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Re: [Qemu-devel] [PATCH -V3 09/32] virtio-9p: Implement P9_TWRITE/ Threa

From: Avi Kivity
Subject: Re: [Qemu-devel] [PATCH -V3 09/32] virtio-9p: Implement P9_TWRITE/ Thread model in QEMU
Date: Mon, 29 Mar 2010 23:54:03 +0300
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On 03/29/2010 11:42 PM, Anthony Liguori wrote:
For individual device models or host services, I think (3) is probably the worst model overall. I personally think that (1) is better in the long run but ultimately would need an existence proof to compare against (2). (2) looks appealing until you actually try to have the device handle multiple requests at a time.

Sooner or later nature and the ever more complicated code will force us towards (3). As an example, we've observed live migration to throttle vcpus when sending a large guest's zeroed memory over; the bandwidth control doesn't kick in since zero pages are compressed, so the iothread spends large amounts of time reading memory.

Making things re-entrant is different than (3) in my mind.

There's no reason that VCPU threads should run in lock-step with live migration during the live phase. Making device models re-entrant and making live migration depend not depend on the big global lock is a good thing to do.

It's not sufficient. If you have a single thread that runs both live migrations and timers, then timers will be backlogged behind live migration, or you'll have to yield often. This is regardless of the locking model (and of course having threads without fixing the locking is insufficient as well, live migration accesses guest memory so it needs the big qemu lock).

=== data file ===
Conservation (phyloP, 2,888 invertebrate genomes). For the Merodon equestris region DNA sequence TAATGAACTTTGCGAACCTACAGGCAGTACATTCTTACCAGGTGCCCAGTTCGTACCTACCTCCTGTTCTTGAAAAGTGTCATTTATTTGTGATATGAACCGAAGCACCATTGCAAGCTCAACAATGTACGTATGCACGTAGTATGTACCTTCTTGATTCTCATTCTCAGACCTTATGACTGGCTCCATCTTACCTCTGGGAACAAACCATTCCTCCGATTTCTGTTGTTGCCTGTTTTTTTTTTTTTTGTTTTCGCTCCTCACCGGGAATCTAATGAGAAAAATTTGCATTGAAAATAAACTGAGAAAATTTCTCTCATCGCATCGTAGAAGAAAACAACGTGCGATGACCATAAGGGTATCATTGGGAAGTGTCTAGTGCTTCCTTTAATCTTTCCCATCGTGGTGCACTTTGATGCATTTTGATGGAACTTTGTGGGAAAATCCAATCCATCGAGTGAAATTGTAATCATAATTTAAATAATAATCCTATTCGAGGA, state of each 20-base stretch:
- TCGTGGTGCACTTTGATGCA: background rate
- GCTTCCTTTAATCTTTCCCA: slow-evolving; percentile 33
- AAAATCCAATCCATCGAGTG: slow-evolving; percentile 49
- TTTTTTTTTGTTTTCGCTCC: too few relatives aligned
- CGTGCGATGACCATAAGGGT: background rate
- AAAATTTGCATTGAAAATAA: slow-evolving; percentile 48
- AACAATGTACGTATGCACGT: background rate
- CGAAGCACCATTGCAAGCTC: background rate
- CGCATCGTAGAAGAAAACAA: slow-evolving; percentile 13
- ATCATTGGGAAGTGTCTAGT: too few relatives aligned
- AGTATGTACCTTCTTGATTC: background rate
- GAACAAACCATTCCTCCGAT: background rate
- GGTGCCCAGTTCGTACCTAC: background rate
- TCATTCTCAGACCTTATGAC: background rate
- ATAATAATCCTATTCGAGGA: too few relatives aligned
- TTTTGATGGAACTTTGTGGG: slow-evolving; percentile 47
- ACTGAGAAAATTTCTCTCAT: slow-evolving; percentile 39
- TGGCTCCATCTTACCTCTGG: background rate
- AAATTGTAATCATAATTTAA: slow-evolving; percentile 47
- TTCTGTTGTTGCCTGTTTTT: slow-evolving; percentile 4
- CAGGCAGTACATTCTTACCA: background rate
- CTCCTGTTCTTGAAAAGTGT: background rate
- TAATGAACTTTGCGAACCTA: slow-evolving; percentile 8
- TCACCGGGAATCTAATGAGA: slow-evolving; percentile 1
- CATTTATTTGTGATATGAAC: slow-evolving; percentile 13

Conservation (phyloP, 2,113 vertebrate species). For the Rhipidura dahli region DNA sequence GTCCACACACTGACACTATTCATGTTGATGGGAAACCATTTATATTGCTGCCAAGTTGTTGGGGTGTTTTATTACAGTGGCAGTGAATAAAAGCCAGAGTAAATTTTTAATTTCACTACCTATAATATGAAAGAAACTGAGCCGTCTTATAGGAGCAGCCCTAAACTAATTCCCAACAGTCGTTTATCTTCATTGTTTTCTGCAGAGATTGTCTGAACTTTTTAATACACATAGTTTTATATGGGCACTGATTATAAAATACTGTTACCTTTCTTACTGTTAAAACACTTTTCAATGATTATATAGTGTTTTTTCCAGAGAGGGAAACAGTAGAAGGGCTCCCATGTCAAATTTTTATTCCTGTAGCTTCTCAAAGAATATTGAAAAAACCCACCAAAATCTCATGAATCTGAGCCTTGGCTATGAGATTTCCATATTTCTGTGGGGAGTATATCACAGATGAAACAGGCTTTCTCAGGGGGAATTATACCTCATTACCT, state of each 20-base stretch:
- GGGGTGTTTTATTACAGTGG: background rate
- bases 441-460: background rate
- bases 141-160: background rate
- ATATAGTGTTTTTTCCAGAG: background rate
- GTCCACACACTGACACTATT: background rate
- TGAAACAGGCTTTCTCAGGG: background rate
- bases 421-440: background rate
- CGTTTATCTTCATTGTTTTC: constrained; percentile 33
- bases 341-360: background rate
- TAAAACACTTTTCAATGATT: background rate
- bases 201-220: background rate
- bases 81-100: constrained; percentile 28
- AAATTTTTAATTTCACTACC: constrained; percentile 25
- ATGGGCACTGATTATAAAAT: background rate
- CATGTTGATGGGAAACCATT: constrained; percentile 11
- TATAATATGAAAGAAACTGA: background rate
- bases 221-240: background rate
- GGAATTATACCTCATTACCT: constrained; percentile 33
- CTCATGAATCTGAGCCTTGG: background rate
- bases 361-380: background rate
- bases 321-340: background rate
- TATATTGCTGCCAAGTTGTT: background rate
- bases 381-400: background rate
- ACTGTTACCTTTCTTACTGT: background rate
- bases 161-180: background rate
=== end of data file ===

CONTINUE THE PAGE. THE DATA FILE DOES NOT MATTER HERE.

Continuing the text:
What I'm skeptical of, is whether converting virtio-9p or qcow2 to handle each request in a separate thread is really going to improve things.

Currently qcow2 isn't even fullly asynchronous, so it can't fail to improve things.

The VNC server is another area that I think multithreading would be a bad idea.

If the vnc server is stuffing a few megabytes of screen into a socket, then timers will be delayed behind it, unless you litter the code with calls to bottom halves. Even worse if it does complicated compression and encryption.

But if those system calls are blocking, you need a thread?

You can dispatch just the system call to a thread pool. The advantage of doing that is that you don't need to worry about locking since the system calls are not (usually) handling shared state.

There is always implied shared state. If you're doing direct guest memory access, you need to lock memory against hotunplug, or the syscall will end up writing into freed memory. If the device can be hotunplugged, you need to make sure all threads have returned before unplugging it.

On a philosophical note, threads may be easier to model complex hardware that includes a processor, for example our scsi card (and how about using tcg as a jit to boost it :)

Yeah, it's hard to argue that script evaluation shouldn't be done in a thread. But that doesn't prevent me from being very cautious about how and where we use threading :-)

Caution where threads are involved is a good thing. They are inevitable however, IMO.

Do not meddle in the internals of kernels, for they are subtle and quick to 

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